RegNMS-tivus: A Market Structure for the Rest of Us
Jerry Stiller, the actor who played George Costanza’s father Frank Costanza, passed away recently at the age of 92. While every scene with Frank Costanza was memorable, perhaps his most famous storyline involved his self-created holiday, “Festivus”. Festivus was meant to be a celebration that avoids all the trappings of other, more “commercial” winter holidays, or as Frank described it, “Festivus: A Holiday for the Rest of Us”. But what started out as a simple and perhaps admirable cause, Festivus morphed into a bizarre series of inexplicable rituals over the years, ranging from the “Airing of Grievances” to the “Feats of Strength” (and the prominent placement of a metal pole).
Seeing references to Festivus made me think of another well-intentioned invention: RegNMS. At the time of its inception, the trading landscape had evolved rapidly from two primary markets dominating trading to one where trading was fragmented against a growing number of competitors. Even the two dominant players, the NYSE and Nasdaq, had changed their own markets to adapt to this increased competition. It was clear that the market had outgrown its existing regulatory framework, and RegNMS was formulated to bring some order to the chaos. While RegNMS can fairly be said to have driven down the costs of trading, over time, RegNMS became our Festivus, or dare I say, our “RegNMStivus” – a market structure that, while still effective in many regards, is clearly showing its age.
In this post, I touch on some of the peculiar consequences of RegNMS, especially the unintended complexities it introduced. I offer no solutions here, as it would require more pages than the Internet will allow. Rather, I provide some context for some of the problematic features of our market, which hopefully will help provide context for some of the recent proposals by the SEC, Nasdaq, etc.
The RegNMStivus Rituals
RegNMS provides price protection but only for the top of the book at each venue. If venue A has sell orders at $20.00 and $20.01, while Venue B’s best sell order is at $20.02, Venue A’s $20 order and Venue B’s $20.02 order are protected – but Venue A’s better-priced $20.01 order is not protected. This seemingly odd result stems from limitations on the SIP, which at the time (and even today!) only publishes each market’s top of book. This can lead to suboptimal execution for both those supplying and demanding liquidity.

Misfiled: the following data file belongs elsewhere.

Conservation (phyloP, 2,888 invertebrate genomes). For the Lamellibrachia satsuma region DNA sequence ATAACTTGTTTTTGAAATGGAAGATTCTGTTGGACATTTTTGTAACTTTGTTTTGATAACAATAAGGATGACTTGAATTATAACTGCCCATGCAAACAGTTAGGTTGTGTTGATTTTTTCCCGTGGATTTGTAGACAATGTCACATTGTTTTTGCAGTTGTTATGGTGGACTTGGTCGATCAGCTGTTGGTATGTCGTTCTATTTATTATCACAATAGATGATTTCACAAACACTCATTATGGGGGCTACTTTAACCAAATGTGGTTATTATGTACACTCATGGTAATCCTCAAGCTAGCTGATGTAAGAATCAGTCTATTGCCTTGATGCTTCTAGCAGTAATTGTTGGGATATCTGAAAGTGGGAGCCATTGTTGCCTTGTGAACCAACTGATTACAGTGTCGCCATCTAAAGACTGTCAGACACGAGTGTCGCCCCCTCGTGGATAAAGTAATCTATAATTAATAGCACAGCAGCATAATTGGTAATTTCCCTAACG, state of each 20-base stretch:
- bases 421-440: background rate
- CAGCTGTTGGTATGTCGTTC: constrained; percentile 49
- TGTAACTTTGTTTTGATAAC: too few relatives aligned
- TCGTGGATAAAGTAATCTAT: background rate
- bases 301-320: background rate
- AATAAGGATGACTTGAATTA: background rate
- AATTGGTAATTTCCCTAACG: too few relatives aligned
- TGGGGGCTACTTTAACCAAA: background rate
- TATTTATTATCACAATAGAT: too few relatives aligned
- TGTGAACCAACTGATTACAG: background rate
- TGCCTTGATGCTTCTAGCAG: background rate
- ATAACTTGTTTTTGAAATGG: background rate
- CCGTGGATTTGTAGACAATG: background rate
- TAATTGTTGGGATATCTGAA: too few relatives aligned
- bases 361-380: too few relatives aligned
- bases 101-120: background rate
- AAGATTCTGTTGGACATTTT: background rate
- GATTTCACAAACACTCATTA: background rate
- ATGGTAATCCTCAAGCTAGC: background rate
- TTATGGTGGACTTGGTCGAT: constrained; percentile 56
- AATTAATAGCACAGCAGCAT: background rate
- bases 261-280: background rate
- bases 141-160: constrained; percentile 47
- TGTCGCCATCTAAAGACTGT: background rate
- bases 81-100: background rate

Furthermore, only round lots are protected. Odd lots are not reflected in the consolidated quote feed and therefore are not protected. Initially, odd lots were not included both because historically they had been treated differently from round lots but also because they were viewed as de minimis. But this was back when the average price was in the $40 range and relatively few stocks were trading at high prices. But now that prices in the hundreds or thousands of dollars are not unusual and includes some very actively traded stocks, the dollar value of odd lots is now much different. For example, given that the round lot is 100 shares for most stocks, an order for $4,000 is eligible for protection in a $40 stock but not for a $500 stock. In fact, for a $500 stock, an order would need to be at least $50,000 to be visible in the consolidated feeds and to be considered a protected quote. Or put another way, a $4,000 order in a $500 stock is a “small” 8-share odd-lot.